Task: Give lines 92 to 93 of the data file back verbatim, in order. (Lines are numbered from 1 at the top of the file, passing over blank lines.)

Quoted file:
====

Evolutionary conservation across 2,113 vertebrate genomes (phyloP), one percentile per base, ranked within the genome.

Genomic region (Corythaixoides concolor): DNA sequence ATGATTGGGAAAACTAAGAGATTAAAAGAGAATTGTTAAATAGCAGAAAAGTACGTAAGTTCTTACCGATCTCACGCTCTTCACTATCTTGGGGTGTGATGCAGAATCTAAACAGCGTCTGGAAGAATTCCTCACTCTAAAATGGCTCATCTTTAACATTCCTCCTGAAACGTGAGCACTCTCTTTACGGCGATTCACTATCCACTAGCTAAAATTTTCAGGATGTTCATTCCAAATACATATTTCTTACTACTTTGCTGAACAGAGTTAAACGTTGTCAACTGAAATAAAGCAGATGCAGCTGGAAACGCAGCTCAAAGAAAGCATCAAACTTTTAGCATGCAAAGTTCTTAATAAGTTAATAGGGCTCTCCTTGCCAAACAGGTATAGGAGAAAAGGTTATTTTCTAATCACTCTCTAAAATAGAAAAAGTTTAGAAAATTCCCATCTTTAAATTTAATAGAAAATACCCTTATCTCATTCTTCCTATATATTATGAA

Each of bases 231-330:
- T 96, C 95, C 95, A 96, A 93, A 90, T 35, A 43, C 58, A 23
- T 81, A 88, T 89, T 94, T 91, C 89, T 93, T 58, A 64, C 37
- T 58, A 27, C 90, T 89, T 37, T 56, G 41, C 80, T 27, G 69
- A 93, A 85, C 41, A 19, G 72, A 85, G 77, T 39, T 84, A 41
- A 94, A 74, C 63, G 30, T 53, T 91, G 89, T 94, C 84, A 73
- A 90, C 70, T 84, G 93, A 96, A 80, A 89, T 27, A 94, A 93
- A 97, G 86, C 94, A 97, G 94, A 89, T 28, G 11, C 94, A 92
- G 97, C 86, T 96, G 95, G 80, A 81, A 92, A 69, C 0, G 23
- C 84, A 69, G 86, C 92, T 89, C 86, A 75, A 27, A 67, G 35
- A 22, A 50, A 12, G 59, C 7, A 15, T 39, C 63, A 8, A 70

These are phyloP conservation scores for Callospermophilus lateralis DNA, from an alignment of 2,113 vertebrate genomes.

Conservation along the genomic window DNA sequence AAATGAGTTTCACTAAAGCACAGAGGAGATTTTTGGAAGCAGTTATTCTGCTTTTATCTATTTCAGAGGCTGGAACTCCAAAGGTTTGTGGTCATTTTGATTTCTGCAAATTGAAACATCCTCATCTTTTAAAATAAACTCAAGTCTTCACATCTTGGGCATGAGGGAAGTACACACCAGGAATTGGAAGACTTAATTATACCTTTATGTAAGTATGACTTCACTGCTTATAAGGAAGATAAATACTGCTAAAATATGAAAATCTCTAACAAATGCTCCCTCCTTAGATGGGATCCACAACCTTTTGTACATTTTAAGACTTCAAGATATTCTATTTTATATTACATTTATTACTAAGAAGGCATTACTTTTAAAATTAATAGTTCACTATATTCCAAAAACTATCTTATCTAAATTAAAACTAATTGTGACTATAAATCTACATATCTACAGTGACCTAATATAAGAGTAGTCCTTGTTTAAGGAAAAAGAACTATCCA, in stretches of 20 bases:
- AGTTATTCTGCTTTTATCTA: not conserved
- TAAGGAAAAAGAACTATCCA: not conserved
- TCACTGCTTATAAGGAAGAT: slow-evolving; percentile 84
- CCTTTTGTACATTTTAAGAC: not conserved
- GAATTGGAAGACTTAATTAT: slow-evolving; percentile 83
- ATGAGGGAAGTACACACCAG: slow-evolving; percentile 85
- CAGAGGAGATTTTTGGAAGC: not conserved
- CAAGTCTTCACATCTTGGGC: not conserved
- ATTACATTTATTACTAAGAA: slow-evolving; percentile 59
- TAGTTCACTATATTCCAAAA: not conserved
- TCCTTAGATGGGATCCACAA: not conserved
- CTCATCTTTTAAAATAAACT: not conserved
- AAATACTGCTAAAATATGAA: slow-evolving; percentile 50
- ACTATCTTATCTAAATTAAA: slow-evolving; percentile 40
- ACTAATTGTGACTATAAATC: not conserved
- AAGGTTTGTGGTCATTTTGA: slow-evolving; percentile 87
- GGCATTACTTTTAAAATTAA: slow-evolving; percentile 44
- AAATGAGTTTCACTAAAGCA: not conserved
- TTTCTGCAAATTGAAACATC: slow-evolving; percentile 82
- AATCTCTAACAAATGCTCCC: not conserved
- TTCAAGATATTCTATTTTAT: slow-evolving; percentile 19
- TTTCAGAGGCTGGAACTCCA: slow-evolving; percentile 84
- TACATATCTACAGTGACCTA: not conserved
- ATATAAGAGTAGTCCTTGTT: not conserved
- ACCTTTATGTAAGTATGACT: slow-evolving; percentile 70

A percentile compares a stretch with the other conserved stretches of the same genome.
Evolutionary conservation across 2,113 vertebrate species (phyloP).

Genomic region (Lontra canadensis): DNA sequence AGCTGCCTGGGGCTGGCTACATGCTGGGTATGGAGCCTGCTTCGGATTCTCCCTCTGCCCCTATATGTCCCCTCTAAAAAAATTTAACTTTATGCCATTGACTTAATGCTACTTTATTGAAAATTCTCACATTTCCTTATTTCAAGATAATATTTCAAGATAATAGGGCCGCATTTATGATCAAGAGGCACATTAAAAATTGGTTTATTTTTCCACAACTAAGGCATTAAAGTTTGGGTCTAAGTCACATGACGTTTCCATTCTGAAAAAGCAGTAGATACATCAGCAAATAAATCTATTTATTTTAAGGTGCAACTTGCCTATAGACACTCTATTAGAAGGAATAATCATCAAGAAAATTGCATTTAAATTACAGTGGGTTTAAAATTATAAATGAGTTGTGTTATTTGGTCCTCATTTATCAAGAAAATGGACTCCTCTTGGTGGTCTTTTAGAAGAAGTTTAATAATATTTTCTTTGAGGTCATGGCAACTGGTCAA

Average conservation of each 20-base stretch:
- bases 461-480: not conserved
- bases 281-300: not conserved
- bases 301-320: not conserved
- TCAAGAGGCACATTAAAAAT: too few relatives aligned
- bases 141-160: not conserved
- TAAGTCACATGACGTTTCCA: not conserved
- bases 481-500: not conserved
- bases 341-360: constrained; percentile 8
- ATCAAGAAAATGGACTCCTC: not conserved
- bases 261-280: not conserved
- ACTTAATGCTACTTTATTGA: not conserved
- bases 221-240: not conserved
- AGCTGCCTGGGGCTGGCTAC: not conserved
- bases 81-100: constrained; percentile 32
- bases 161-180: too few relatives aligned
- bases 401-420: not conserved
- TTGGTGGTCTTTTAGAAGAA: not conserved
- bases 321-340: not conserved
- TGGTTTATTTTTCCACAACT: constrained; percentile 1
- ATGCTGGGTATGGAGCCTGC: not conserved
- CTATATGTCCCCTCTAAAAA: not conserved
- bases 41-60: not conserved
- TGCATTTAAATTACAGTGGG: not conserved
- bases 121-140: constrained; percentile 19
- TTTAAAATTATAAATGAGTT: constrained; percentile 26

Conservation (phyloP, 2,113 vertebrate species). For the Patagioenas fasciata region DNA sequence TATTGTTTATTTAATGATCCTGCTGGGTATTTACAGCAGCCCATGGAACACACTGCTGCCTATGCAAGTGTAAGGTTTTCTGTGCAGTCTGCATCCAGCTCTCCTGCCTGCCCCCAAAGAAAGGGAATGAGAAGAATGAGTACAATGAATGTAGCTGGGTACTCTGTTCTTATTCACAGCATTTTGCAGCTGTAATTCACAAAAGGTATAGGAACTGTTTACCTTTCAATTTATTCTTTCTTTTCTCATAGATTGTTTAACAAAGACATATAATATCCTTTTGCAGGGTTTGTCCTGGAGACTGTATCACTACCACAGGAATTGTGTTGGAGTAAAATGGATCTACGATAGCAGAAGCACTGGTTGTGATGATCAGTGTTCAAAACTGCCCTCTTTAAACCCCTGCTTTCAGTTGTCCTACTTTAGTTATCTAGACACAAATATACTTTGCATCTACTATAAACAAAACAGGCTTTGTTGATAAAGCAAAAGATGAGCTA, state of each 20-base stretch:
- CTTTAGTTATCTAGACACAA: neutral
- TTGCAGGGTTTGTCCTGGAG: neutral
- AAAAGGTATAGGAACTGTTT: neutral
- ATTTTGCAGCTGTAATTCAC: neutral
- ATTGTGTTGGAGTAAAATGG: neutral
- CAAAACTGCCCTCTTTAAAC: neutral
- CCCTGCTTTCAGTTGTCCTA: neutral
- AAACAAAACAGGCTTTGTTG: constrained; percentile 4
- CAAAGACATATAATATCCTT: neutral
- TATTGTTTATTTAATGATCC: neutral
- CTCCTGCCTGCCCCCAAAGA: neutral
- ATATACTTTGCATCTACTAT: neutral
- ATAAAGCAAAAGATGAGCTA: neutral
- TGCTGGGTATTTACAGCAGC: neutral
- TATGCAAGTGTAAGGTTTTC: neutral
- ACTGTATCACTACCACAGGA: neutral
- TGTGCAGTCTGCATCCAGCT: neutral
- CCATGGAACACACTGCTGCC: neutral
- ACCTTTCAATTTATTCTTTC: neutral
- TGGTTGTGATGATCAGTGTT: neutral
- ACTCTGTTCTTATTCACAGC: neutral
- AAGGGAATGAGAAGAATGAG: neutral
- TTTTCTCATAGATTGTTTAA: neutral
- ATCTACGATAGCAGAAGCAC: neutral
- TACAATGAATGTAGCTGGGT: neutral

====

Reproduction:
- AAGGGAATGAGAAGAATGAG: neutral
- TTTTCTCATAGATTGTTTAA: neutral